As the single largest water-consuming industry, agriculture has become a focal point for efforts to promote water conservation. The drive for water use efficiency has become institutionalized in agriculture through numerous federal, state and local programs. Since the 1980s, some water districts serving agricultural areas have developed extensive water conservation programs to help their customers (From Aquapedia).
The message is oft-repeated that water must be conserved and used as wisely as possible.
The California Water Code calls water use efficiency “the efficient management of water resources for beneficial uses, preventing waste, or accomplishing additional benefits with the same amount of water.”
Beginning in 2015, the Nature Conservancy committed four hay fields comprising 197 acres at the Carpenter Ranch to a multi-state pilot project conceived to determine how irrigated hay fields in the region would respond to being temporarily left fallow in order to leave more water flowing in the Yampa River. The stronger summer flows would support habitat and help to replenish the vast reservoirs of the Southwest that supply water to cities in Arizona, Nevada and Southern California.
In this new data-driven age, sensors are used to determine how much water a plant or tree needs or if the right amount of nutrients are being applied. Weather data is also available to give growers real-time information.
Last month, I packed up my household vegetable garden in Fargo, N.D., about 2,000 miles to the northeast of California’s Central Coast. … I’d visited Salinas this summer, as an agricultural journalist among a tour group of writers and bloggers.
Irrigation experts from around the world think highly of a water-saving project on Ripon-area farmland. The International Commission on Irrigation and Drainage, meeting last month in Gwangju, South Korea, presented its annual WatSave Technology Award to the South San Joaquin Irrigation District.
In his first career, Tim Thornhill stuck about 4,000 tensiometers – instruments that measure soil moisture and thereby help regulate irrigation – into the earth as he developed botanical gardens around the country.
On the heels of a successful Farm to Fork weekend in Sacramento, we have another opportunity to think about the future of farming. In the Sacramento Valley, the farmers are not only producing a commodity in the traditional economic sense, they are also the leading conservationists in the region, developing innovative 21st century projects and programs that will benefit salmon, migratory waterfowl and other birds, flood protection, as well as provide the pastoral settings that urbanites are craving in our increasingly frantic and busy environment we live.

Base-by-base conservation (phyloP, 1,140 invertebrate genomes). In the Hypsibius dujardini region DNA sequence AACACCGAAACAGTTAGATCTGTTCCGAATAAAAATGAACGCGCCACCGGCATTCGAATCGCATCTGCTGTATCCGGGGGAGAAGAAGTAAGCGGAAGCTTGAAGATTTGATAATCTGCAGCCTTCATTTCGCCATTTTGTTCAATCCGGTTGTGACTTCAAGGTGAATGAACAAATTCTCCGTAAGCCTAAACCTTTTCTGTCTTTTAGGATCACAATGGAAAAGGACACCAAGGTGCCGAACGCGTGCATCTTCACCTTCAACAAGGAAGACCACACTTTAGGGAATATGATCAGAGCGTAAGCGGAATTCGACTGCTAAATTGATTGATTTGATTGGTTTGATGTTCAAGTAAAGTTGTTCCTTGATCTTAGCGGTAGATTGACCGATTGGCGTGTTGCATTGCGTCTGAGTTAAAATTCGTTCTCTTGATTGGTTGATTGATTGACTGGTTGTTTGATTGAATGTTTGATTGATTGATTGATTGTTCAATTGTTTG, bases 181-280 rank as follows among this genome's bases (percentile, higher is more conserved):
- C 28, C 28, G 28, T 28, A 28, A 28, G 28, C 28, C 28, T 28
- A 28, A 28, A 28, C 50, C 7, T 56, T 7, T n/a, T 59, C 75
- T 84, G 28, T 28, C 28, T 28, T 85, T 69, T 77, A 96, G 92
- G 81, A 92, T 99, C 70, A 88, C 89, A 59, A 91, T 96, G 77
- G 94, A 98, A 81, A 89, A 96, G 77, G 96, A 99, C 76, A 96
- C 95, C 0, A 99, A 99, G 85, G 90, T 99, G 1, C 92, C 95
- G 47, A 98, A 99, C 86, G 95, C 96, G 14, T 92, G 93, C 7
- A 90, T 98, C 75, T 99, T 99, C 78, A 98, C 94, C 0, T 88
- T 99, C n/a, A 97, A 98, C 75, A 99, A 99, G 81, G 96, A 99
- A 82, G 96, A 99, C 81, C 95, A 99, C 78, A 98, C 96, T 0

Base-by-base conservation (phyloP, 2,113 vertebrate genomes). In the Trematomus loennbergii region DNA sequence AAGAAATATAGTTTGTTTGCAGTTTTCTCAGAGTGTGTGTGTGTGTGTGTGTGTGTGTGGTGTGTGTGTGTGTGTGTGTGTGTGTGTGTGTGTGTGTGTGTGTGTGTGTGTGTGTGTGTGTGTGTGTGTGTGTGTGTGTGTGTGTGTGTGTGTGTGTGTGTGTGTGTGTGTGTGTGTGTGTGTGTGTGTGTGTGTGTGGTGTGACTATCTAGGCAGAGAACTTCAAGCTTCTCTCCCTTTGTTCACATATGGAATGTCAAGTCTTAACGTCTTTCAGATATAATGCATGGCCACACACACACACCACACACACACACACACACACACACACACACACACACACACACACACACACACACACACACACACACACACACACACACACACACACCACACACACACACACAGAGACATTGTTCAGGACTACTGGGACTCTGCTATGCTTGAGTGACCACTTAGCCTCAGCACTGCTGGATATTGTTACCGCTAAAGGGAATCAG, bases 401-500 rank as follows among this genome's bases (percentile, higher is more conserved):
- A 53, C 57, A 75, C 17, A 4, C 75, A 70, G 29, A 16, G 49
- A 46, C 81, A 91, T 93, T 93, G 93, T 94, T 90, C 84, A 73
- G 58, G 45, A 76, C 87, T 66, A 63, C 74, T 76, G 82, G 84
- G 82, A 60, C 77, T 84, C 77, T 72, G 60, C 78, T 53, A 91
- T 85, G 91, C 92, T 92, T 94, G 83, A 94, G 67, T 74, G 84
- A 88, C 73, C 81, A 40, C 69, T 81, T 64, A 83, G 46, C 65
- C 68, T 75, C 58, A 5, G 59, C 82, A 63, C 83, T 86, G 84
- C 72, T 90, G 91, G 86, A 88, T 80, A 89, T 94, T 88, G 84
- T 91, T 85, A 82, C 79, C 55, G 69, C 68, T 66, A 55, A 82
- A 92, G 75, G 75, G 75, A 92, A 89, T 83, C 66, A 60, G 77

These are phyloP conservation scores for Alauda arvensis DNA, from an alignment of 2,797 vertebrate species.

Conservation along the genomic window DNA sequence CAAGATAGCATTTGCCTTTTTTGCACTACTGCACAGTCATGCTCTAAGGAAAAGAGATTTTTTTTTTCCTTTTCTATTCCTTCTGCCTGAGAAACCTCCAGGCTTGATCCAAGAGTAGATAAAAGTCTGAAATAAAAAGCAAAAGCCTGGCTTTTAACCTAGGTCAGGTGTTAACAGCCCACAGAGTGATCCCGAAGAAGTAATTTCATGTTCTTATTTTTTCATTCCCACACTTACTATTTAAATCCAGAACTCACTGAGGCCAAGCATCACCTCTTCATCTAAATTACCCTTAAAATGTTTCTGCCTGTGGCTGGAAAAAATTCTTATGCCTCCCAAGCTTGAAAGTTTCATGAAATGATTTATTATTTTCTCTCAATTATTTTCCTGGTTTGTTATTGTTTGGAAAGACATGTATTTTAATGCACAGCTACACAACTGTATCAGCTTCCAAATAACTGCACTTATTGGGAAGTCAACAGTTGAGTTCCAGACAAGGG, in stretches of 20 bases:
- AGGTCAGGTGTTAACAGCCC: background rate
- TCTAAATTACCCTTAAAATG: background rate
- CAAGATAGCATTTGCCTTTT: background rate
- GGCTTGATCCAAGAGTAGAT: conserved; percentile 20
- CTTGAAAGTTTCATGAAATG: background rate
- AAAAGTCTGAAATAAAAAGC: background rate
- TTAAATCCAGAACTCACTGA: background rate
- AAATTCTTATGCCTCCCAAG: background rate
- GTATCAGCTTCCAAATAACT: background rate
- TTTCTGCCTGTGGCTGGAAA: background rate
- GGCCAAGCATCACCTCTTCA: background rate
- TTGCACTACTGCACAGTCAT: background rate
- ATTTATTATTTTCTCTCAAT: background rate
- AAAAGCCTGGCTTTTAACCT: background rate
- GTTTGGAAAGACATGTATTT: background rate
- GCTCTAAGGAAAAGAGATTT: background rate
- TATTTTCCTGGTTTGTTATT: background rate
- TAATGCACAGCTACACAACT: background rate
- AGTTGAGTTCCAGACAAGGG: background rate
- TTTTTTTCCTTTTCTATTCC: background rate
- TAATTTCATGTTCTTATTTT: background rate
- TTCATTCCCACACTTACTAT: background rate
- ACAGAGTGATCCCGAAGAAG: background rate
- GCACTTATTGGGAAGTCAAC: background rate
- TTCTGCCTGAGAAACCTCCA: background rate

The 24-page Layperson’s Guide to Water Conservation discusses how what was once just a response to drought has become part of everyday life for all Westerners in recognition of a key fact: water conservation is important every year, not just in drought years.
30-minute DVD that traces the history of the U.S. Bureau of Reclamation and its role in the development of the West. Includes extensive historic footage of farming and the construction of dams and other water projects, and discusses historic and modern day issues.
There are two constants regarding agricultural water use – growers will continue to come up with ever more efficient and innovative ways to use water and they will always be pressed to do more.
It’s safe to say the matter will not be settled anytime soon, given all the complexities that are a part of the water use picture today. While officials and stakeholders grapple to find a lasting solution to California’s water problems that balances environmental and economic needs, those who grow food and fiber for a living do so amid a host of challenges.
This beautiful 24×36 inch poster, suitable for framing, features a map of the San Joaquin River. The map text focuses on the San Joaquin River Restoration Program, which aims to restore flows and populations of Chinook salmon to the river below Friant Dam to its confluence with the Merced River. The text discusses the history of the program, its goals and ongoing challenges with implementation.
As the single largest water-consuming industry, agriculture has become a focal point for efforts to promote water conservation. In turn, discussions about agricultural water use often become polarized.
With this in mind, the drive for water use efficiency has become institutionalized in agriculture through numerous federal, state and local programs.